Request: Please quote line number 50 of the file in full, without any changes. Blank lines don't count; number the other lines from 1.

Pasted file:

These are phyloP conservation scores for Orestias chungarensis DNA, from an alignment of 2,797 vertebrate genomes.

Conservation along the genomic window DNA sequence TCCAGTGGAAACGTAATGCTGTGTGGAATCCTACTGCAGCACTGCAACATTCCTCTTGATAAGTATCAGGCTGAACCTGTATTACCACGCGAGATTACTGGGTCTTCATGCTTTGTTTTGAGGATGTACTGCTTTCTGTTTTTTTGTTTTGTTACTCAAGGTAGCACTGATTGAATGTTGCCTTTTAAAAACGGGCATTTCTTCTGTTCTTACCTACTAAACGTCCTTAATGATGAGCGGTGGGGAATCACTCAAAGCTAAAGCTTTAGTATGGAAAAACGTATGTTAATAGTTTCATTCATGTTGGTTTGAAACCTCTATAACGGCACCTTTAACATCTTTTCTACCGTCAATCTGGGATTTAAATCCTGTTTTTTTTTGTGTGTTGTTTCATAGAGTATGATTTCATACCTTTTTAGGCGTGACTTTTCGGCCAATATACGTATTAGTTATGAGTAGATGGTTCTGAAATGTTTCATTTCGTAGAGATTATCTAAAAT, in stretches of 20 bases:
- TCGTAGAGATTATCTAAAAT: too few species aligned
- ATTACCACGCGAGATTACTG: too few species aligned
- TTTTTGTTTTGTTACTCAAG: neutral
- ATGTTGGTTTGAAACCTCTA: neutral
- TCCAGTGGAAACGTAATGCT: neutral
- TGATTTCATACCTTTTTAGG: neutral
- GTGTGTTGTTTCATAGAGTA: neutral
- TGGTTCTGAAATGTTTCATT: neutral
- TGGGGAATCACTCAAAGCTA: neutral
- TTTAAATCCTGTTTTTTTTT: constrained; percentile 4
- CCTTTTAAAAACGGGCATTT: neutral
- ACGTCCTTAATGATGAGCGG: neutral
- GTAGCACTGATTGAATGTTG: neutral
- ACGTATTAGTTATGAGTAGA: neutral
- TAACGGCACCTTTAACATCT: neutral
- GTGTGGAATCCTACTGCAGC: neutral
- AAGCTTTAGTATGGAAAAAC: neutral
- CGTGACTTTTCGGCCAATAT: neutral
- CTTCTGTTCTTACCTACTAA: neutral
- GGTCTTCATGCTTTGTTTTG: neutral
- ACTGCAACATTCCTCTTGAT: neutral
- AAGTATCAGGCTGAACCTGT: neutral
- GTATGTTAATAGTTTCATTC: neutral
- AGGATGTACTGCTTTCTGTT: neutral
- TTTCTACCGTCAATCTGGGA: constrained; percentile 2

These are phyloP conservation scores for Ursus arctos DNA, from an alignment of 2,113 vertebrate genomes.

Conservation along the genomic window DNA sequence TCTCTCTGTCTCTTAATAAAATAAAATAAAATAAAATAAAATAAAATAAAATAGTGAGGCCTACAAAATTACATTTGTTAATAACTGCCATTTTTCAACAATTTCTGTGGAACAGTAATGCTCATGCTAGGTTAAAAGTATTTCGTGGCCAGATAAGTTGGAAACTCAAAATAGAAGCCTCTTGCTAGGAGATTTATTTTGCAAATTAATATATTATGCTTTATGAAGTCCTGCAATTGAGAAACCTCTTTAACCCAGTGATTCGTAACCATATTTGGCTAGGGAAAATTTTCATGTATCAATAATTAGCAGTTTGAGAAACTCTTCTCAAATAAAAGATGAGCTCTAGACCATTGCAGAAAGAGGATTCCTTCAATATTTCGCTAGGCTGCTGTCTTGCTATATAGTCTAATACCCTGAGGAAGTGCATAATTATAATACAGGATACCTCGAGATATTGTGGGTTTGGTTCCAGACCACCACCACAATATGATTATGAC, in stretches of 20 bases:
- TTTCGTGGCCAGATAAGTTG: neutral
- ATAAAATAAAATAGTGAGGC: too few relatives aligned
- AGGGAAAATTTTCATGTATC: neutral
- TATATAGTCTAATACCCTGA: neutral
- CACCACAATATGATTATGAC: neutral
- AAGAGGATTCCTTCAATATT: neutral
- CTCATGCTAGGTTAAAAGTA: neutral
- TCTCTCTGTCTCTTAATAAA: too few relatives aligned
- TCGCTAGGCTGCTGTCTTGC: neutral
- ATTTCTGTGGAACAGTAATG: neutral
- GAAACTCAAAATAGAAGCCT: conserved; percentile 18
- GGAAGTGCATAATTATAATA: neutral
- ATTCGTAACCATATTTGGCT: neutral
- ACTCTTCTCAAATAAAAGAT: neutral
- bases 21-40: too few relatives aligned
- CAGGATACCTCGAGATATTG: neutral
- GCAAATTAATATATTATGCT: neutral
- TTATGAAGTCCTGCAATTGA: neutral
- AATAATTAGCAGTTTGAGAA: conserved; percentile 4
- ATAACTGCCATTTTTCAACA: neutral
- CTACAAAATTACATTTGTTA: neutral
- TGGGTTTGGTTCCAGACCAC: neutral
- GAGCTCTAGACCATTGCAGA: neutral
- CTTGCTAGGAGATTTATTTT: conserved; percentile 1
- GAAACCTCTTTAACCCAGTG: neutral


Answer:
- CTACAAAATTACATTTGTTA: neutral